Florida election bill targets drop boxes again, brings back primary runoffs

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The Republican-controlled Florida Legislature has unveiled another election bill that would further restrict where voters can drop off mail-in ballots and also force party primary candidates into runoffs if they don’t get more than 50% of the vote.

The bill is just the latest in a series of controversial bills since the 2020 election aimed at mail-in voting, all of which have come under fire from Democrats who say they are designed to suppress turnout.

But this proposal also brought immediate pushback from some members of the GOP for what they claimed was an attempt to prevent them from winning primaries without garnering a majority, as candidates can do now.

U.S. Rep. Matt Gaetz, R-Fort Walton Beach, would have been forced into a primary runoff in his first run for Congress in 2016 if this bill had been law.

Gaetz told Politico the change was “being done to undermine the grassroots and empower more establishment-leaning politicians.”

The measure, released Monday by the State Affairs Committee less than three weeks before the end of the legislative session, would be the fourth one restricting the voting process in four years.

State House Speaker Paul Renner had previously shot down a bill in January that would have eliminated mail-in voting. But with the new bill, Renner said the Legislature wanted to “ensure we host the safest and most efficient elections in the nation,” according to Politico.

Alan Hays, the Republican elections supervisor in Lake County and a frequent critic of the continual election changes, said Tuesday, “I have no idea what the thinking is (for) those legislators that came up with this stuff.”

“They didn’t bother to consult with elections professionals in the state,” Hays said. “The Florida election system arguably is the best election system in the United States of America. And if the Legislature will just leave it alone and quit tinkering with it, we can remain the best. But when they keep chipping away, chipping away, chipping away, sooner or later they’re going to wreck it all.”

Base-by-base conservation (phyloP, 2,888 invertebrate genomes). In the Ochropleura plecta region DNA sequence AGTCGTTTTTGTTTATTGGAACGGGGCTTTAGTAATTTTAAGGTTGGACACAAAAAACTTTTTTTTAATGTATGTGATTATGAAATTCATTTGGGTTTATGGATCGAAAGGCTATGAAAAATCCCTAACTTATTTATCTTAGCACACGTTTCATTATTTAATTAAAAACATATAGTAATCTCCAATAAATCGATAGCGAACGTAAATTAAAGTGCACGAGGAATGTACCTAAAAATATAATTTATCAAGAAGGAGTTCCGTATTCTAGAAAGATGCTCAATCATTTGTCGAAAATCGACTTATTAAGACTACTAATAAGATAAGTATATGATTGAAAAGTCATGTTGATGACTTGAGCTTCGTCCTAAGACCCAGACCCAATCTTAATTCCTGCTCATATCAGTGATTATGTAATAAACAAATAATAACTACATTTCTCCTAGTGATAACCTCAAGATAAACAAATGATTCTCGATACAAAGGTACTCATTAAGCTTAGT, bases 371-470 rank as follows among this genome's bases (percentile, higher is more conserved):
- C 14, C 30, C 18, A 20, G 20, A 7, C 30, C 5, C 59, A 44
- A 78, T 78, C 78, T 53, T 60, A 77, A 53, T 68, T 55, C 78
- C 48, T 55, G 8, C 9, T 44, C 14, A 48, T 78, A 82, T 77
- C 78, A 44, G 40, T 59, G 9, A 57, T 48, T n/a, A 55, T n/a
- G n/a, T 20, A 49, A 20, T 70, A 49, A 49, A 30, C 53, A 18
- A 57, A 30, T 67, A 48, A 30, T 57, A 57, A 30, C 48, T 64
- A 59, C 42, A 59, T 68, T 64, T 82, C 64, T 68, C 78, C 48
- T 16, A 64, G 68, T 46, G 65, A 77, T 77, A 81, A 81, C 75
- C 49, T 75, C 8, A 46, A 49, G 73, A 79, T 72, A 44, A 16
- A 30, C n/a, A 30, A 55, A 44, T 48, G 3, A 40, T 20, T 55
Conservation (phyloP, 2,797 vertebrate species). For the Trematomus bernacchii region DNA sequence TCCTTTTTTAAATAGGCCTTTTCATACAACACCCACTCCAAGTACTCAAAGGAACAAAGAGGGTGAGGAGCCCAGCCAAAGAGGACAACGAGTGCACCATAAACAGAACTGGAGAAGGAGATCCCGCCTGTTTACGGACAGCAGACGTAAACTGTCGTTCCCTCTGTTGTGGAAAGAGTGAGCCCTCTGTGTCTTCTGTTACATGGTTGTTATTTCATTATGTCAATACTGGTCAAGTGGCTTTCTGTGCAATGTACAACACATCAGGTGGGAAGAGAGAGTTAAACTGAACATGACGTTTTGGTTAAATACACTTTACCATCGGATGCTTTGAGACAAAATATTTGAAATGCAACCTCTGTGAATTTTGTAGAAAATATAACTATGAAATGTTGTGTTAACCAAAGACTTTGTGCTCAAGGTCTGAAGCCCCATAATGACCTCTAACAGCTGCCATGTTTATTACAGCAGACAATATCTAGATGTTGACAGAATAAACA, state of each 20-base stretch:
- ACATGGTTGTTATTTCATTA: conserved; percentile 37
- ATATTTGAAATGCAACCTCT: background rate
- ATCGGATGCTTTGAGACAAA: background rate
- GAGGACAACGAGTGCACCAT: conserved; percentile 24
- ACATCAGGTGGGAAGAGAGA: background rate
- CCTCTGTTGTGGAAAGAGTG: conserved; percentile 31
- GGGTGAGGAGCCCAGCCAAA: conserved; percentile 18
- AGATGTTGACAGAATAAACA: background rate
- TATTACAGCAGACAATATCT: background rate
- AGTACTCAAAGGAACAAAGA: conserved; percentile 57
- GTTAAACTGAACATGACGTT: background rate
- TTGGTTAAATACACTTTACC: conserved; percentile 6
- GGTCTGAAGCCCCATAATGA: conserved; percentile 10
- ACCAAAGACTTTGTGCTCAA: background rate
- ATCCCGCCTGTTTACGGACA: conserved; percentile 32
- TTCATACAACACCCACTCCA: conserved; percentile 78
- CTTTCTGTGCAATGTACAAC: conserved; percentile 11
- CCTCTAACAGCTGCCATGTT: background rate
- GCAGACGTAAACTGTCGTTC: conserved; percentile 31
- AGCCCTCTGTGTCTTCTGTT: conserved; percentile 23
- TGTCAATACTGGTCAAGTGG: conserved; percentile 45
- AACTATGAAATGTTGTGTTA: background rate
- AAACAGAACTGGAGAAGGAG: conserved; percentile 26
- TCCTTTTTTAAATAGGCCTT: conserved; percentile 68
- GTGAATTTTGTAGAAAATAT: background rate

Bills in 2021 and 2022 had already sharply curbed the use of drop boxes, where voters could deposit mail-in ballots at elections offices and early voting sites, many of which had been available 24 hours a day, seven days a week and monitored on video.

But drop boxes were vilified in 2020 by former President Trump, who falsely claimed they were being used to commit voter fraud.

Issue with drop boxes

Drop boxes instead became “secure ballot intake stations,” staffed by an employee at all times and only available at elections offices and during voting hours at early voting sites.

But a section of the law still allows counties to also place boxes at “any other site that would otherwise qualify as an early voting site,” giving them greater leeway during busy elections.

The new bill would amend that section, restricting where voters could only drop off mail-in ballots at the main county elections office, early voting sites and permanent branch offices “designated and used as such for at least one year before the election.”

Daniel A. Smith, political science chair at the University of Florida, said the changes appear to target larger counties, many of which tend to vote Democratic. It would force them to spend money to staff branch offices or early voting sites if they wanted to continue to place drop boxes at those locations.

Orange and Seminole counties, for example, don’t have any branch offices.

“You’re taking away the opportunity to save taxpayer dollars, by requiring counties that need the additional (boxes) during election season to maintain these branch offices year-round,” Smith said. “It just seems like poor micromanaging of counties’ elected supervisors of elections, who know the business of elections better than politicians in Tallahassee.”